The mercenary watched Lin’s face, the dark skin illuminated by outrage.  Her passion was magnetic. Her liquid-black eye glittered like the gem in the other socket as she spoke.  Keshena felt a kind of longing, but only smiled as she listened. Unlike Kelly, Den Roth could wait.

“So what do you plan to do?”

“Start with people like you, and those oddballs in the barracks.  Find people of worth, people who care.  Train them, teach them, with the few from the old guard who still make an effort – Ishin, Gnarlstone, even that blasted imp, at least she’s awake.  We’ll work our way up, and then fill in the ranks with more worthwhile folks. Let Hanna snore. She’ll wake up to find we’ve rebuilt the guild in her absence.”

“And then you’ll have her job, eh?”  Keshena grinned.

Lin’s cheeks flushed, but she didn’t back down.  “Maybe. I won’t say I haven’t thought about it.”

“You should think about it,” Keshena said.  “I’ll do what I can do to help. Speaking of which, what do you want me to do now?”

“Ah!  Yes.” The Speaker straightened up.  “Work, mostly. There are enough things going untended around the city to keep twelve of us busy.  There might be some combat, from time to time.” She glanced at Den Roth’s sharp-toothed smile. “I’m sure you won’t mind.  You’ll still see a lot of Villi, perhaps more than before. And you can help me work with the newer apprentices. As soon as you know anything, you get to teach, that’s what I say.  Authority is as authority does.”

“Suits me.  Am I your apprentice now, then?”

A soft smile from Lin, sweeter than the question deserved.  “Let’s call you my friend, until we figure something else out.”  She rose from the chaise with a groan. “Ugh, sitting too long still makes my hip hurt.  Do you want to walk me home?”

“I can do that.”

Den Roth supported Lin’s arm with the careful solicitousness of a knight, through the Citadel and out into the stony estates.  At the iron gate, she stopped. “Thank you for testing me.”

“Thank you for making it worth my time,” Lin answered.  Then she paused, her hand on the iron latch. “Keshena?” she said carefully.  “There’s… there’s more to you than you think. I think. And I think there’s someone in there who’s confused, maybe scared.  I’d like to give that person something.”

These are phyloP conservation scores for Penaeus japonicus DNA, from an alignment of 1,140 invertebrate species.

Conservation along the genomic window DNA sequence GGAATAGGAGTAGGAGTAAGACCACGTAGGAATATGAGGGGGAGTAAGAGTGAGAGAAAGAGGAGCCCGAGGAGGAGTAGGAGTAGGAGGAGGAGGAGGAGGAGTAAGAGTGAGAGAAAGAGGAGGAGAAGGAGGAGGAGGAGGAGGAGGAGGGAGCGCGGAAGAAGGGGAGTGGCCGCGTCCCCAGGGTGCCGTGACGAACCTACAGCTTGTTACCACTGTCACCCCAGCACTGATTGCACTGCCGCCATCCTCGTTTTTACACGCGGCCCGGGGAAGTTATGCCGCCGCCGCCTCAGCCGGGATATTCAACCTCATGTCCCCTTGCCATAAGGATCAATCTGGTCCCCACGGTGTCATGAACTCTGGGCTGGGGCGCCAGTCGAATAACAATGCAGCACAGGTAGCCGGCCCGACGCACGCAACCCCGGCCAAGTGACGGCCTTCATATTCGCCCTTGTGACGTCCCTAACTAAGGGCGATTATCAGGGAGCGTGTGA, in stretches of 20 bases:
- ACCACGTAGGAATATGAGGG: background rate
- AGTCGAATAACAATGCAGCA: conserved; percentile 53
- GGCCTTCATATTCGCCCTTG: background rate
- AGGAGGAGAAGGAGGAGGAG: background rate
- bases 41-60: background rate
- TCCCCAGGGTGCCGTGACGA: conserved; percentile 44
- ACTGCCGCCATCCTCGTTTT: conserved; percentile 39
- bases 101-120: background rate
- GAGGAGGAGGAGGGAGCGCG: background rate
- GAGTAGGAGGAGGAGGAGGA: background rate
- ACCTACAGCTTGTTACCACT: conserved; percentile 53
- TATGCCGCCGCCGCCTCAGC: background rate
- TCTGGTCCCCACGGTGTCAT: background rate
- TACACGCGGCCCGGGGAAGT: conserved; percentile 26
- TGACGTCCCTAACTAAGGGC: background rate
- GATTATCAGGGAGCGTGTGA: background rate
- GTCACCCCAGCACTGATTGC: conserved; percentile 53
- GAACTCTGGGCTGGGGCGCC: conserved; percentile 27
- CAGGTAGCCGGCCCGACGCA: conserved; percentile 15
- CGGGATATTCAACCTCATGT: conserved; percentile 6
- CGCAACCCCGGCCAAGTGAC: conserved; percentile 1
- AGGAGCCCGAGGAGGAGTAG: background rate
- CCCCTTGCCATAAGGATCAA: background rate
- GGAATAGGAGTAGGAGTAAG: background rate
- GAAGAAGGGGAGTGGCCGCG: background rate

Nonplussed, Keshena shrugged.  “All right. What is it?”

Lin turned and took hold of Den Roth’s arm again, rising on her toes to put her on a level with the mercenary’s six-foot frame.  She raised her head and briefly, gently, kissed the scarred mouth.

Keshena was frozen.  Lin’s cheeks were afire.  The Speaker took a step back, smiling, and disappeared through the gate.  Some time later, Keshena raised her fingers to her lips, as if to hold the kiss there a moment longer.

Shadowplay: Act 1, Scene 7

introducing the ingenue

“I see you’ve been working on your illusions.  What do you call this face?”

Keshena, interrupted in her assiduous attempt to avoid Villi’s gaze, reminded herself not to scowl.  Miss Kelly did not scowl. She curtsied instead, which brought her briefly to eye level with the imp who sat cross-legged on a table, a bowl in the cradle of her knees.  The imp always knew more than she should.

“That’s my job.”  Villi’s smile was sharp.  “And your job is to answer my questions.”

“Can’t you simply pluck the answers from my brain?” Keshena asked, her voice piping and sweet, but not devoid of sarcasm.  Miss Kelly did sneer.

“I could pluck many things from your brain,” Villi said.  “I wonder how many you would miss?”

“I have plenty to spare, Ms. Selannor.  Keshena Kelly, at your service.”

“Kelly, very well.  I wish to talk to you about religion, Kelly.”

Kelly made a sound of unfiltered disgust and flounced into a chair.  “Why?”

Unmoved, Villi stirred the bowl between her knees with her fingertips.  “Because you are in our Father’s service, whether you wish to be or not, and you will speak of Him and His with respect in my presence.”

This is not the face to wear for this… Keshena thought, frustrated, but there was nothing for it.  No changing costumes after your cue’s been called. And there was this much to be said for Kelly – she might not be reverent, but she was more than capable of matching Villi passive-aggressive jab for jab.

“As I understand it, He’s got a congregation in His service.  I hope you’re not implying that the guild should be the congregation’s martial arm.”

“Of course not,” Villi murmured with ill grace.  “That would be in direct contradiction of the guild’s treaty with the city.  However, you’ll find that you won’t progress far among the Kumani without paying Him the respect He is due.  So, do you intend to listen?”

Keshena drew her feet up and tucked them under the hem of her sundress.  Kelly dressed like the ingenue she appeared to be, which hadn’t been a problem when she was a newlywed in Capria, but it was hardly well-suited to the Reach’s brutal winters.  Even in the Kumani cavern she shivered.

“All right, I’ll listen.”

“Our Father Nieran, the Shade, does keep a congregation, of which I am the current leader.  Their purpose is to serve His will. The purpose of the Kumani is to protect this city, which is also His will.  Most houses in Lion’s Reach contain a shrine to Him, but He is not the only god worshipped here. Can you tell me the names of the others?”

“The numerologists revere the Engineer, Hadall.  The Wolves have their own gods, but…”

“The Beasts do not have names you can pronounce with a human tongue, no.  Good enough. What must one do to show fealty to our Father?”